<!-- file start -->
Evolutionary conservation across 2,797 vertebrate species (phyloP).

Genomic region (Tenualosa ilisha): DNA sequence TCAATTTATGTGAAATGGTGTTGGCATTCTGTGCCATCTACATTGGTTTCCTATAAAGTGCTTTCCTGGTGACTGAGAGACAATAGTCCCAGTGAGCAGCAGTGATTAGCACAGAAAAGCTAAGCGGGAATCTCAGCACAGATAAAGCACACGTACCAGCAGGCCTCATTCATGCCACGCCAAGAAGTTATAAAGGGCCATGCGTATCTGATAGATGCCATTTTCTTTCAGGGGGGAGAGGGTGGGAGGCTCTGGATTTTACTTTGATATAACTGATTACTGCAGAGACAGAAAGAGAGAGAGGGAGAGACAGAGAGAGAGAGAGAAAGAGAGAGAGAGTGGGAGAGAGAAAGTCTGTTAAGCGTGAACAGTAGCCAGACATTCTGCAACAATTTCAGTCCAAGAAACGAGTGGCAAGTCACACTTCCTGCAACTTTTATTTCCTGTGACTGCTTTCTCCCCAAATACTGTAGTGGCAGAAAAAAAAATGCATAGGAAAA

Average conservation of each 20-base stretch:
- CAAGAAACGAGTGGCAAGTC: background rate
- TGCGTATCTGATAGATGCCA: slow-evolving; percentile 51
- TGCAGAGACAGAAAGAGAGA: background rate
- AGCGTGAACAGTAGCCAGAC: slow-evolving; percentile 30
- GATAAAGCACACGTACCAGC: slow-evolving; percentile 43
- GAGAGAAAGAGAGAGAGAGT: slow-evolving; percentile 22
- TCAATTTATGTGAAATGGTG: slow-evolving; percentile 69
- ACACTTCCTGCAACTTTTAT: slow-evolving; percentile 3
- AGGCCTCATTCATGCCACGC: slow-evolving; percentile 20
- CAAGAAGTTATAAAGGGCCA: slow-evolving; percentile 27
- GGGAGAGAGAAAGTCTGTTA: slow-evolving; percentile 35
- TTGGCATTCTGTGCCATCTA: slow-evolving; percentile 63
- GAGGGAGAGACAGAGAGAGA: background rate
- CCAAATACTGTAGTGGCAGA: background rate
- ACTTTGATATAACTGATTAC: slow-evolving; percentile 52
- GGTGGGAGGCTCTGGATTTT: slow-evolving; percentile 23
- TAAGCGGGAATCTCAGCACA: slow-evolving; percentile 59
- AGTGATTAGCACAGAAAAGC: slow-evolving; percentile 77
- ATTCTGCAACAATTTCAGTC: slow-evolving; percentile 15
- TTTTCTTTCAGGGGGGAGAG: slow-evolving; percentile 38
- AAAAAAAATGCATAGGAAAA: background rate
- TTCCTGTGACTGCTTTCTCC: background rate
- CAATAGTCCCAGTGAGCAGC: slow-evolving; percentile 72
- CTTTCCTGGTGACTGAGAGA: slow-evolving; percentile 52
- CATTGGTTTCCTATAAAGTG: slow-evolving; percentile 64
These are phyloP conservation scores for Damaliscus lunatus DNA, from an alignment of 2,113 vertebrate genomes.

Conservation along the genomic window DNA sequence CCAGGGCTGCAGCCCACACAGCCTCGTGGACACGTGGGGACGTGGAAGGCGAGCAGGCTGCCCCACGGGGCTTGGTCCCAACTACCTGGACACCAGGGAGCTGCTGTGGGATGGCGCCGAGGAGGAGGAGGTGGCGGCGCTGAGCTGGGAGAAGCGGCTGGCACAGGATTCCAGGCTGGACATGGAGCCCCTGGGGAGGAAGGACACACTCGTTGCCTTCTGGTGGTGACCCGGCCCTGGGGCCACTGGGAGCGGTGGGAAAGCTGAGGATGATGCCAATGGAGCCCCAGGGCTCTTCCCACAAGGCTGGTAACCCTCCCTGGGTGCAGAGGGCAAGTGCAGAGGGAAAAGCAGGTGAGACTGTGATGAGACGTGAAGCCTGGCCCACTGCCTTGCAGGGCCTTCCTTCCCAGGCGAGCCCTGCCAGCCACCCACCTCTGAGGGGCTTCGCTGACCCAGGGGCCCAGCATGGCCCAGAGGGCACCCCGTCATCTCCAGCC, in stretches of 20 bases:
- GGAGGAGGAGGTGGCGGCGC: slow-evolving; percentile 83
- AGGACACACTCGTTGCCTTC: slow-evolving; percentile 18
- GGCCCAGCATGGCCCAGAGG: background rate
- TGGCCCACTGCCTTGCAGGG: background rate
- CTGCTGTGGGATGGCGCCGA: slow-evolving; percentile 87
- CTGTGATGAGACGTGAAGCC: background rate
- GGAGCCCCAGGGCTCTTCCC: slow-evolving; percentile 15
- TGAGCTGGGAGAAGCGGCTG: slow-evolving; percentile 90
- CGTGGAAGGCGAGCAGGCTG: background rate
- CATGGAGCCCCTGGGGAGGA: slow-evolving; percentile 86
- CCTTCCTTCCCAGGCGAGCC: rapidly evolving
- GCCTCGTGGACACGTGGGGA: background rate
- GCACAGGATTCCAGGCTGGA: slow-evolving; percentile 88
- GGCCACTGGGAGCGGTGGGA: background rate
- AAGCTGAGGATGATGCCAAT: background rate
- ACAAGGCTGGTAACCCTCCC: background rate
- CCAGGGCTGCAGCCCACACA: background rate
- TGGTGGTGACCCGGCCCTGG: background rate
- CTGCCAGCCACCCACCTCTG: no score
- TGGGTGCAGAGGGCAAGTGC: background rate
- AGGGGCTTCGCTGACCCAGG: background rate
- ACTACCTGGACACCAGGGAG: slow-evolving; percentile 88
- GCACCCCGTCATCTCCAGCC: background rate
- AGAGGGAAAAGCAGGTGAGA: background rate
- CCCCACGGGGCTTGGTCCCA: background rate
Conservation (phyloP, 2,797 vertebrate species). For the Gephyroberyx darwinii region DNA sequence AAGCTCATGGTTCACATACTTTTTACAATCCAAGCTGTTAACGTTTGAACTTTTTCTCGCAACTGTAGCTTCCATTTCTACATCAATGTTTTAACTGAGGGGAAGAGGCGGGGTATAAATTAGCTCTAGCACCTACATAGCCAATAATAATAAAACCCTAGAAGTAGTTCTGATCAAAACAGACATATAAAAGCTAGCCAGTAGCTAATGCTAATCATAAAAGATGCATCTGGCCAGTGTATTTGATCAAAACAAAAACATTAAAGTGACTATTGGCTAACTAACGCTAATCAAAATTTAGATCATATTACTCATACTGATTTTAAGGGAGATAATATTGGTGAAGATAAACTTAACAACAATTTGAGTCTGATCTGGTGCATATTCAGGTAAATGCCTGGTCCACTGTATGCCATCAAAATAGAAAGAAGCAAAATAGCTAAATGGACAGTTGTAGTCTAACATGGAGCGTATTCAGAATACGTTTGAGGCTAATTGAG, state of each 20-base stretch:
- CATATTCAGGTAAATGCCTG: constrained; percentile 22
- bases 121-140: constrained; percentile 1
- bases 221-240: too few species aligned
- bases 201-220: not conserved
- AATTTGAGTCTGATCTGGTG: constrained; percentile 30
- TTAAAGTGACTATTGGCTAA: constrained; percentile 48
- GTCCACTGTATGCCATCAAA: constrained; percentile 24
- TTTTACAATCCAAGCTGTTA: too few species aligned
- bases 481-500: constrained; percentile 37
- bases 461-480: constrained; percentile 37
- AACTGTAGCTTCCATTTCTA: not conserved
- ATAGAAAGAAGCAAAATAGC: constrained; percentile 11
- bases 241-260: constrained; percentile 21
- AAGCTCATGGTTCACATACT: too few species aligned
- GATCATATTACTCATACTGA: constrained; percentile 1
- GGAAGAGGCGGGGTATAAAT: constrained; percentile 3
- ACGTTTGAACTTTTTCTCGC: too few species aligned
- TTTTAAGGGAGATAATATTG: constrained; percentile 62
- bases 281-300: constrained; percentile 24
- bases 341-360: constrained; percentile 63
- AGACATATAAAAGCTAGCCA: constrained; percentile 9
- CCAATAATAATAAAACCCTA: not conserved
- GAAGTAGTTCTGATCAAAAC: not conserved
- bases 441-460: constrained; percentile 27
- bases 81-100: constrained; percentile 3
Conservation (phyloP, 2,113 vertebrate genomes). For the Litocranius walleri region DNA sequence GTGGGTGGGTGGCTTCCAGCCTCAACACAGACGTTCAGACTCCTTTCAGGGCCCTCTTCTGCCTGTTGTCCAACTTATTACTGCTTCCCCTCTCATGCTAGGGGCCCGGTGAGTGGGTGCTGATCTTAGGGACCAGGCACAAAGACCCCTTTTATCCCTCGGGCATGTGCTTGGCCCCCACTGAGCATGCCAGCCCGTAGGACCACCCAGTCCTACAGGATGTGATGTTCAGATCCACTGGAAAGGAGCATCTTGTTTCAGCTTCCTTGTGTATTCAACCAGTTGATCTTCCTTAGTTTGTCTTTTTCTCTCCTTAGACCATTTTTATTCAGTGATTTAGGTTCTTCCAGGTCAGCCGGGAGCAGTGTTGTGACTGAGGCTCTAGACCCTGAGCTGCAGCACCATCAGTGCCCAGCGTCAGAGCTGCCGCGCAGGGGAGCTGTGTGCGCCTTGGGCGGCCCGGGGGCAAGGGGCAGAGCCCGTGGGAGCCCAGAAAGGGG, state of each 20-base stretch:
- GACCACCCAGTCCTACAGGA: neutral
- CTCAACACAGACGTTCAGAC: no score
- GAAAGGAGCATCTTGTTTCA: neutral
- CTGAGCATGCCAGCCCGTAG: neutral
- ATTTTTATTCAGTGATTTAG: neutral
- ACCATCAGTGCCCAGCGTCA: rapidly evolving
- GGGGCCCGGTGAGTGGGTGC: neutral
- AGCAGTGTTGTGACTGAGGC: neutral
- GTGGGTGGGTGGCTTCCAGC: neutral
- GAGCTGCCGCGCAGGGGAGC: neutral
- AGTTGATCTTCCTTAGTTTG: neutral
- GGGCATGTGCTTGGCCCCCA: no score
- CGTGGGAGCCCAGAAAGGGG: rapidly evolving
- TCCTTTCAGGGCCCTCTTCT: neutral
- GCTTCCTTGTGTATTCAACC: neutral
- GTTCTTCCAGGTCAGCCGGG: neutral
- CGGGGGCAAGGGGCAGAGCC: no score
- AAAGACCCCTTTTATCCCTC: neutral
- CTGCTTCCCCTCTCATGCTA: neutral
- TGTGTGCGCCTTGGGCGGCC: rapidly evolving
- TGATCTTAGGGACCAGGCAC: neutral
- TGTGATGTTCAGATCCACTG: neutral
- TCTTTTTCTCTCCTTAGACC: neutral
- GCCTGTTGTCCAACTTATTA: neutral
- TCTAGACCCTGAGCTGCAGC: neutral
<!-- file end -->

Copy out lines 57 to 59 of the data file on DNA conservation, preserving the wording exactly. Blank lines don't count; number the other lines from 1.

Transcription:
- CATATTCAGGTAAATGCCTG: constrained; percentile 22
- bases 121-140: constrained; percentile 1
- bases 221-240: too few species aligned